The second page of the advertisement (also below) continues to play the science card in its description of Mathisons book,  “The Secret Power of the Crystal Pendulum: How to use it”.

It claims that the book includes:

Clear-cut scientific techniques. Contains chapters on the relation of the response of the pendulum to subconscious processes.

Perhaps Hubbard’s ideas what not as original as they seemed – perhaps he, also, adopted familiar ideas from old superstitions and dressed them up in a new, pseudo-scientific, suit of clothes.

Mathison certainly worked hard to disassociate his pendulum from ‘obsolete’ ideas like divination and spiritualism and associate it with science and technology.

mathison pendulum logoAbove the photograph on the second page, showing the pendulum is, the same  logo (featuring a stylised meter) that Mathison used on his e-meters. It asserts that that the pendulum was “Evolved thru electro-physical research”.

Both Mathison and Hubbard constantly  appealed to the perceived authority of “research”. The world’s largest research project had only recently brought atomic weapons into the world, and the word held great power. The public were not to know that the ‘research’ conducted by Mathison and Hubbard existed only in their imaginations.

Here’s page two:

Mathison-Crystal-Pendulum-2

In a final parallel with Dianetics and Scientology (unless you can find more) Mathison cannot resist piling on extraordinary claims without offering any evidence. Hubbard claimed that practising Dianetics would enable people to correct their eyesight, develop a perfect memory, improve their IQ and even grow new teeth. Mathison claims that his pendulum:

Reveals subconscious answers to questions on love, job, marriage, ANY problem. Reportedly detects female pregnancy AT ONCE. Reveals sex of unborn babe. Tests your reactions to food.

Presumably one of the pendulums few failures was its inability to detect male pregnancy. Luckily, this is not a serious flaw.

Mathison Finds His Mark – With the E-meter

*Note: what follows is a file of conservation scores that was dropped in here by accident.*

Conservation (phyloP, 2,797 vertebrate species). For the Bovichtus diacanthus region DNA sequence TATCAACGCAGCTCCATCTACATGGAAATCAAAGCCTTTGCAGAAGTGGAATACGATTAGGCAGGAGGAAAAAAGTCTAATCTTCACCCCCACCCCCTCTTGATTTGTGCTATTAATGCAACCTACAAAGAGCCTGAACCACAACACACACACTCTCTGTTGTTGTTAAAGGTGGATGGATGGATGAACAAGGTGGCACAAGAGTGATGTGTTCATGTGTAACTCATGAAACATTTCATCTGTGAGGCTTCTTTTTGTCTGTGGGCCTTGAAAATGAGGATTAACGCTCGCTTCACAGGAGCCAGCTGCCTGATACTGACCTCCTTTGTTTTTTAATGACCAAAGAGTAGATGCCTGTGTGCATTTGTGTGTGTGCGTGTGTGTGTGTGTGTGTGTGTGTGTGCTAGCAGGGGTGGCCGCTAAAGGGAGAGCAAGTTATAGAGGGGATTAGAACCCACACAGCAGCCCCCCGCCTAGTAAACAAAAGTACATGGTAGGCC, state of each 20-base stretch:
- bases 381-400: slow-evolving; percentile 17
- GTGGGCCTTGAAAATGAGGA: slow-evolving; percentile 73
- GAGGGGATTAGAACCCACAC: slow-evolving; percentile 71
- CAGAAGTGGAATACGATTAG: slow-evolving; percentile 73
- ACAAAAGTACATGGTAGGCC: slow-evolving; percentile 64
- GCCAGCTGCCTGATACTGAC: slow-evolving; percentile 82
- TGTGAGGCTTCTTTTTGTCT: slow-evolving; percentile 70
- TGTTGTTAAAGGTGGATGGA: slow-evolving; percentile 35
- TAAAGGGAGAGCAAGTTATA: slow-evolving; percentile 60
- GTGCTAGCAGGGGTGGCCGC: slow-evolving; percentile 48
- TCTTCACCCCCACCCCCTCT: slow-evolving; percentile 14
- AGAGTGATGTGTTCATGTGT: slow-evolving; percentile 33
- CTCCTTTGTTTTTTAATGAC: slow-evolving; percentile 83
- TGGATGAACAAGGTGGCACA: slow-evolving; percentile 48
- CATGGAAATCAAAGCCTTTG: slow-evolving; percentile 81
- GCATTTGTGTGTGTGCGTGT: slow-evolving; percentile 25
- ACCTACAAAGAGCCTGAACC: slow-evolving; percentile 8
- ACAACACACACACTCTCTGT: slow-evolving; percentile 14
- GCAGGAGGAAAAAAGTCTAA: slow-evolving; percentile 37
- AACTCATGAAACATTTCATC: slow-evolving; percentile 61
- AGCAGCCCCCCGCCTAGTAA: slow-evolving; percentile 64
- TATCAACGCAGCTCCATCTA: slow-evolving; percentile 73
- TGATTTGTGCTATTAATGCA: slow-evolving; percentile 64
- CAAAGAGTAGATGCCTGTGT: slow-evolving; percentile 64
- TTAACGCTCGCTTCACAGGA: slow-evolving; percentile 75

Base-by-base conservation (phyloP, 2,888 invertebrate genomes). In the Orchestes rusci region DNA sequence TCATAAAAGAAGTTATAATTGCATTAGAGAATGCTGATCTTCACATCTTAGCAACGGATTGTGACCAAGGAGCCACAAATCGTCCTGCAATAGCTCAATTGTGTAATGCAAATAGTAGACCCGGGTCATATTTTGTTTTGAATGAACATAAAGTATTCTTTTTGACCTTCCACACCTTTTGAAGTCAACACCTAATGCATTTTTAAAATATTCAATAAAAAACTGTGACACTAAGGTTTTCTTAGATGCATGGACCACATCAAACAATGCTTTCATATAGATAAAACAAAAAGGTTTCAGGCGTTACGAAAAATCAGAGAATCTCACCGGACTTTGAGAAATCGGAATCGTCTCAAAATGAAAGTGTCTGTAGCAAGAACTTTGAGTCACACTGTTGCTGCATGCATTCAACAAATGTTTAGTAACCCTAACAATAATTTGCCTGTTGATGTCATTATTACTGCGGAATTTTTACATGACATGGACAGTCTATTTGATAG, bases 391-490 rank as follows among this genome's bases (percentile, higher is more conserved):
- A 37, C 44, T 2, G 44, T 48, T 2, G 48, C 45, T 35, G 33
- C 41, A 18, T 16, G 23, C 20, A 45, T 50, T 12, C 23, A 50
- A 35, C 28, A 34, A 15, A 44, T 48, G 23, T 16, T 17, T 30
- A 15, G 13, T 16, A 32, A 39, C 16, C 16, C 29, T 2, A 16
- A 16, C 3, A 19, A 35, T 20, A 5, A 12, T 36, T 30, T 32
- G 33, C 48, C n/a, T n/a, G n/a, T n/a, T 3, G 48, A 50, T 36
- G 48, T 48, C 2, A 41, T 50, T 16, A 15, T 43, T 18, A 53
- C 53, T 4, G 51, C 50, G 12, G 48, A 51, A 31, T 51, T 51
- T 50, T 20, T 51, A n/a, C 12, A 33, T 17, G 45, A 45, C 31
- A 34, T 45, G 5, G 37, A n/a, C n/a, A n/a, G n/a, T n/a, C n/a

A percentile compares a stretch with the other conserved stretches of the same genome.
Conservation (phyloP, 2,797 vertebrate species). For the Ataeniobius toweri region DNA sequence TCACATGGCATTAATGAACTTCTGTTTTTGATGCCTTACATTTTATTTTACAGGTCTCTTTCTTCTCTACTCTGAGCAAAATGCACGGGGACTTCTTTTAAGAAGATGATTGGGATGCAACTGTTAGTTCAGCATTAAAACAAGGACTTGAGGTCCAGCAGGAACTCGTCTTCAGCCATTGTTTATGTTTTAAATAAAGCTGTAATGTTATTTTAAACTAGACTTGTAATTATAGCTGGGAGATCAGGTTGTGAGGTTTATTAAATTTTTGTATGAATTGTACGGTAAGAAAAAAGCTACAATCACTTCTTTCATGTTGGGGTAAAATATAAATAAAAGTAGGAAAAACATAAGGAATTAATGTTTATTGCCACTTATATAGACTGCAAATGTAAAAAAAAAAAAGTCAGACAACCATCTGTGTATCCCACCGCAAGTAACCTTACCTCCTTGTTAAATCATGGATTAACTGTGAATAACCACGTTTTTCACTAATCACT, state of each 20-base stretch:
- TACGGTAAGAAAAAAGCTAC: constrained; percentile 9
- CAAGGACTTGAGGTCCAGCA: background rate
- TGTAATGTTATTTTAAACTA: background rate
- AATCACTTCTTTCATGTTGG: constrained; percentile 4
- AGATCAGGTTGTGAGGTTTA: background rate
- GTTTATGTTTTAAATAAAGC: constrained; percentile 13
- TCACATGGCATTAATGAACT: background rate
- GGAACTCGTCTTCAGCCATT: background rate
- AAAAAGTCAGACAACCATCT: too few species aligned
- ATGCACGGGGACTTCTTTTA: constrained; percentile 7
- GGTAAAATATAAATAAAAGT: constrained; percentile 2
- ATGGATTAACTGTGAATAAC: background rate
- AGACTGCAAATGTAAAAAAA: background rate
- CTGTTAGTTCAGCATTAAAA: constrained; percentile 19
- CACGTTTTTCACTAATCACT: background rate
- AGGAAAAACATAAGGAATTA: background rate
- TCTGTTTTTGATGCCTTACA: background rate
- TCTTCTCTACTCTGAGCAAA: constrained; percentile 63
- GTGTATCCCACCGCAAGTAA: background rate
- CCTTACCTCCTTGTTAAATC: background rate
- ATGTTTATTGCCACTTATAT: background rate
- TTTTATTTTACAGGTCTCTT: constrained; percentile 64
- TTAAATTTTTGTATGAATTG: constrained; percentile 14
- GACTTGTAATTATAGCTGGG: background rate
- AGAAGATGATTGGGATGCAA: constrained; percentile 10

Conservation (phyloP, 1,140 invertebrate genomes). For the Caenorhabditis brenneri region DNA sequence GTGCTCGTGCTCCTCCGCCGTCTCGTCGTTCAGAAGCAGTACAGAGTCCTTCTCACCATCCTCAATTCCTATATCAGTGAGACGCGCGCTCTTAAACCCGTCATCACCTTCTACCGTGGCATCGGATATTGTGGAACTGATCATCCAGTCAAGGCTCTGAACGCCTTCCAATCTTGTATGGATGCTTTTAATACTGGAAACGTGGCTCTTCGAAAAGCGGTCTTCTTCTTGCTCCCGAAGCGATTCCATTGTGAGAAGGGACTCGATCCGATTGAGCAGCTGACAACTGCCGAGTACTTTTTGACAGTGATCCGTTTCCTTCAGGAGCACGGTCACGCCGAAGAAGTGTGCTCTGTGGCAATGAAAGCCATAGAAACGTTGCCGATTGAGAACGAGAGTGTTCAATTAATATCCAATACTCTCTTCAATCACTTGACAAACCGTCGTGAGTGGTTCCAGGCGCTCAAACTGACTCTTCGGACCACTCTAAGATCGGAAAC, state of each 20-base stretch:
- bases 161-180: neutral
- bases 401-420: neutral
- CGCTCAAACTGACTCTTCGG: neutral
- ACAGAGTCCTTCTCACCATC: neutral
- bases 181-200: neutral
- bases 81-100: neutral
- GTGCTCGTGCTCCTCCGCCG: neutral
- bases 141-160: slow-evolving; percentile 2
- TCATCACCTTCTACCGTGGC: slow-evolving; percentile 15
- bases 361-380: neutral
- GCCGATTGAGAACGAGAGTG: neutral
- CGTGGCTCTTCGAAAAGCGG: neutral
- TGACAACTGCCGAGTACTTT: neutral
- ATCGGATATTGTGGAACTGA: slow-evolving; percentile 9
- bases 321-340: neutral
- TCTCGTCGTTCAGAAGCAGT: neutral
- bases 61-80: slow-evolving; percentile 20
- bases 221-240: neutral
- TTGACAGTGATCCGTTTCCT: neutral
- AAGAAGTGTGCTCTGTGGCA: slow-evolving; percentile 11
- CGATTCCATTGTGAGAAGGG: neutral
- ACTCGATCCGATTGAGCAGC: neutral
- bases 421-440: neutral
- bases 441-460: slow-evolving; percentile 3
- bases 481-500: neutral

The crystal pendulum does not seem to have been a best-seller in Mathison’s product range. It’s origins in superstitious practices like divination were surely too obvious to sit well with a radio engineer and pulp science fiction writer.

b - both math EMs 9GMathisons e-meter must have been both more congenial to him, and were certainly more successful because it looked like a technological device and had no associations with superstitious practices – in fact it must have powerfully suggested the power of accuracy of the new science that was currently emerging into public consciousness.

People did not understand how it worked – but they did not understand how radio worked either. They accepted Mathison’s fringe therapeutic ideas more readily when faced with this technological prop. Unfortunately, the ideas behind it were still based on the same disguised magical thinking which he used to ‘explain’ the operation of his pendulum.

Mathison’s efforts with the pendulum were not wasted – he learned how to promote a product. For example, his pendulums came in ‘standard’ ($1)  and “professional” ($2) versions. The “professional” version was twice the size, and he took the name seriously.

The super-size is used professionally by hundreds of doctors, dentists and psychologists. It is several times more effective that the standard size.

Mathison used this same promotional technique later in his range of ‘standard’ and ‘professional’ e-meters. However, he offered no explanation as to why, in the case of crystal pendulums, ‘size matters’.